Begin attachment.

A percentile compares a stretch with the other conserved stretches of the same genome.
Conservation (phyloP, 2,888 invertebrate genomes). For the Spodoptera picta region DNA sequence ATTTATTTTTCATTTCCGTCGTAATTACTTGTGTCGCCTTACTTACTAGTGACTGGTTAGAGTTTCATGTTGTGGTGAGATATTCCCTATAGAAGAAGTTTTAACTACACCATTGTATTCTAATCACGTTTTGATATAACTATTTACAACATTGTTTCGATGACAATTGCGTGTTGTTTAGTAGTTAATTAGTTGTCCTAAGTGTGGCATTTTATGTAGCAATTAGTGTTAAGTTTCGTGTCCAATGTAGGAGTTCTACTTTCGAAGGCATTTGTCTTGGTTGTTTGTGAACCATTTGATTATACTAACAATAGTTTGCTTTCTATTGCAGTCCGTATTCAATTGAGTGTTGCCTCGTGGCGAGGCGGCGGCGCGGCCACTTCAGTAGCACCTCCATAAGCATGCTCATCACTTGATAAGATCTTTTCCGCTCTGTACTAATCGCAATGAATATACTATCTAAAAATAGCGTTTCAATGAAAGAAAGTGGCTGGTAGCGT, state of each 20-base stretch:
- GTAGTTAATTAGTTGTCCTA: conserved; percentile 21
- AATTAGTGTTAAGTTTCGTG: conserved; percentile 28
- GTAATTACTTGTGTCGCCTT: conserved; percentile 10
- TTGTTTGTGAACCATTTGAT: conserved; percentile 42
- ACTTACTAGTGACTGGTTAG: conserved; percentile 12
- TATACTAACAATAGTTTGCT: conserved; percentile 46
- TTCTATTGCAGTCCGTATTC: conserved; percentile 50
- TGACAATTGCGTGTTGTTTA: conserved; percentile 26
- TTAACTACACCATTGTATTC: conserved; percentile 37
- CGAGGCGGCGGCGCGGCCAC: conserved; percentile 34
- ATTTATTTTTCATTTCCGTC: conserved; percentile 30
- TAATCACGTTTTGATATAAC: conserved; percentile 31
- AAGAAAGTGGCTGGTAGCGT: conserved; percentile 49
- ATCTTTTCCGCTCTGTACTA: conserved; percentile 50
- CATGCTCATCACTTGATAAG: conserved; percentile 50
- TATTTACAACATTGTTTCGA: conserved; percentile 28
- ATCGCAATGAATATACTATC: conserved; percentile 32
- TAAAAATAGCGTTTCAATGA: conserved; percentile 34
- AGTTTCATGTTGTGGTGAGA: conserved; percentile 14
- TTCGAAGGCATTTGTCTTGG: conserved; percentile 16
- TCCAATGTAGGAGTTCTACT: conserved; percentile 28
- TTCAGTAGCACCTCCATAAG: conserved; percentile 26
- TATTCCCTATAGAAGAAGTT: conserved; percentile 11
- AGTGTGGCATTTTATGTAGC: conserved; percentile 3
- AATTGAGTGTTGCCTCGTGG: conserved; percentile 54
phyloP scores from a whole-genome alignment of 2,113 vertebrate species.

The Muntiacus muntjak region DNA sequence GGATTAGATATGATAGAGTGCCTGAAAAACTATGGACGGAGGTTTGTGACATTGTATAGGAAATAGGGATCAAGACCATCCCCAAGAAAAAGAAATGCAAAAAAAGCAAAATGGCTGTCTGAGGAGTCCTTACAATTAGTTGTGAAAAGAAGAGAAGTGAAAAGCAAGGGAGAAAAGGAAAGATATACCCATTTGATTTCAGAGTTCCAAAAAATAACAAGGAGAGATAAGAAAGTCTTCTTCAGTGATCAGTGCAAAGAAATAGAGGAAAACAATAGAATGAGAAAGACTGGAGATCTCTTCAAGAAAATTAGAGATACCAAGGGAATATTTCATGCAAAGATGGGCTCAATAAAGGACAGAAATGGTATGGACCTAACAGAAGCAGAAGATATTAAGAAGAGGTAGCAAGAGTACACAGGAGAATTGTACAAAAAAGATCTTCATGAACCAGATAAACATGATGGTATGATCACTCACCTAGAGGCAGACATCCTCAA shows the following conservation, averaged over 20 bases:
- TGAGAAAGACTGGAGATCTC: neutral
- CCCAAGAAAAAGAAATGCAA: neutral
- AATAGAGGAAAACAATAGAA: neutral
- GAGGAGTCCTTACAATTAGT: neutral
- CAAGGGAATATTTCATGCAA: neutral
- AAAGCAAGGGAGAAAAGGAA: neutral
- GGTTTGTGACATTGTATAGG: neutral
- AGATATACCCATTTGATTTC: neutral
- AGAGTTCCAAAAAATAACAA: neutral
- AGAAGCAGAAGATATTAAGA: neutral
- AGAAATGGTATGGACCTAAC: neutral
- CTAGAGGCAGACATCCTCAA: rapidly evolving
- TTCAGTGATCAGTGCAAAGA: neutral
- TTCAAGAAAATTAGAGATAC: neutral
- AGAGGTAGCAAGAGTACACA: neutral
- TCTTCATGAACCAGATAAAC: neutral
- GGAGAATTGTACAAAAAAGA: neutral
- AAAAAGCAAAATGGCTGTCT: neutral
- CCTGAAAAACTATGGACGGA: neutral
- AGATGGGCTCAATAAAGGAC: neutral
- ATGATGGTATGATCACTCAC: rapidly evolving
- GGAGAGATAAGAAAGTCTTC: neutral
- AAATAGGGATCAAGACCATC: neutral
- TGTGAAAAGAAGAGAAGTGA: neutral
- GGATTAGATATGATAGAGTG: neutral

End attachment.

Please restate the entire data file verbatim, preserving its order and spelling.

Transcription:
A percentile compares a stretch with the other conserved stretches of the same genome.
Conservation (phyloP, 2,888 invertebrate genomes). For the Spodoptera picta region DNA sequence ATTTATTTTTCATTTCCGTCGTAATTACTTGTGTCGCCTTACTTACTAGTGACTGGTTAGAGTTTCATGTTGTGGTGAGATATTCCCTATAGAAGAAGTTTTAACTACACCATTGTATTCTAATCACGTTTTGATATAACTATTTACAACATTGTTTCGATGACAATTGCGTGTTGTTTAGTAGTTAATTAGTTGTCCTAAGTGTGGCATTTTATGTAGCAATTAGTGTTAAGTTTCGTGTCCAATGTAGGAGTTCTACTTTCGAAGGCATTTGTCTTGGTTGTTTGTGAACCATTTGATTATACTAACAATAGTTTGCTTTCTATTGCAGTCCGTATTCAATTGAGTGTTGCCTCGTGGCGAGGCGGCGGCGCGGCCACTTCAGTAGCACCTCCATAAGCATGCTCATCACTTGATAAGATCTTTTCCGCTCTGTACTAATCGCAATGAATATACTATCTAAAAATAGCGTTTCAATGAAAGAAAGTGGCTGGTAGCGT, state of each 20-base stretch:
- GTAGTTAATTAGTTGTCCTA: conserved; percentile 21
- AATTAGTGTTAAGTTTCGTG: conserved; percentile 28
- GTAATTACTTGTGTCGCCTT: conserved; percentile 10
- TTGTTTGTGAACCATTTGAT: conserved; percentile 42
- ACTTACTAGTGACTGGTTAG: conserved; percentile 12
- TATACTAACAATAGTTTGCT: conserved; percentile 46
- TTCTATTGCAGTCCGTATTC: conserved; percentile 50
- TGACAATTGCGTGTTGTTTA: conserved; percentile 26
- TTAACTACACCATTGTATTC: conserved; percentile 37
- CGAGGCGGCGGCGCGGCCAC: conserved; percentile 34
- ATTTATTTTTCATTTCCGTC: conserved; percentile 30
- TAATCACGTTTTGATATAAC: conserved; percentile 31
- AAGAAAGTGGCTGGTAGCGT: conserved; percentile 49
- ATCTTTTCCGCTCTGTACTA: conserved; percentile 50
- CATGCTCATCACTTGATAAG: conserved; percentile 50
- TATTTACAACATTGTTTCGA: conserved; percentile 28
- ATCGCAATGAATATACTATC: conserved; percentile 32
- TAAAAATAGCGTTTCAATGA: conserved; percentile 34
- AGTTTCATGTTGTGGTGAGA: conserved; percentile 14
- TTCGAAGGCATTTGTCTTGG: conserved; percentile 16
- TCCAATGTAGGAGTTCTACT: conserved; percentile 28
- TTCAGTAGCACCTCCATAAG: conserved; percentile 26
- TATTCCCTATAGAAGAAGTT: conserved; percentile 11
- AGTGTGGCATTTTATGTAGC: conserved; percentile 3
- AATTGAGTGTTGCCTCGTGG: conserved; percentile 54
phyloP scores from a whole-genome alignment of 2,113 vertebrate species.

The Muntiacus muntjak region DNA sequence GGATTAGATATGATAGAGTGCCTGAAAAACTATGGACGGAGGTTTGTGACATTGTATAGGAAATAGGGATCAAGACCATCCCCAAGAAAAAGAAATGCAAAAAAAGCAAAATGGCTGTCTGAGGAGTCCTTACAATTAGTTGTGAAAAGAAGAGAAGTGAAAAGCAAGGGAGAAAAGGAAAGATATACCCATTTGATTTCAGAGTTCCAAAAAATAACAAGGAGAGATAAGAAAGTCTTCTTCAGTGATCAGTGCAAAGAAATAGAGGAAAACAATAGAATGAGAAAGACTGGAGATCTCTTCAAGAAAATTAGAGATACCAAGGGAATATTTCATGCAAAGATGGGCTCAATAAAGGACAGAAATGGTATGGACCTAACAGAAGCAGAAGATATTAAGAAGAGGTAGCAAGAGTACACAGGAGAATTGTACAAAAAAGATCTTCATGAACCAGATAAACATGATGGTATGATCACTCACCTAGAGGCAGACATCCTCAA shows the following conservation, averaged over 20 bases:
- TGAGAAAGACTGGAGATCTC: neutral
- CCCAAGAAAAAGAAATGCAA: neutral
- AATAGAGGAAAACAATAGAA: neutral
- GAGGAGTCCTTACAATTAGT: neutral
- CAAGGGAATATTTCATGCAA: neutral
- AAAGCAAGGGAGAAAAGGAA: neutral
- GGTTTGTGACATTGTATAGG: neutral
- AGATATACCCATTTGATTTC: neutral
- AGAGTTCCAAAAAATAACAA: neutral
- AGAAGCAGAAGATATTAAGA: neutral
- AGAAATGGTATGGACCTAAC: neutral
- CTAGAGGCAGACATCCTCAA: rapidly evolving
- TTCAGTGATCAGTGCAAAGA: neutral
- TTCAAGAAAATTAGAGATAC: neutral
- AGAGGTAGCAAGAGTACACA: neutral
- TCTTCATGAACCAGATAAAC: neutral
- GGAGAATTGTACAAAAAAGA: neutral
- AAAAAGCAAAATGGCTGTCT: neutral
- CCTGAAAAACTATGGACGGA: neutral
- AGATGGGCTCAATAAAGGAC: neutral
- ATGATGGTATGATCACTCAC: rapidly evolving
- GGAGAGATAAGAAAGTCTTC: neutral
- AAATAGGGATCAAGACCATC: neutral
- TGTGAAAAGAAGAGAAGTGA: neutral
- GGATTAGATATGATAGAGTG: neutral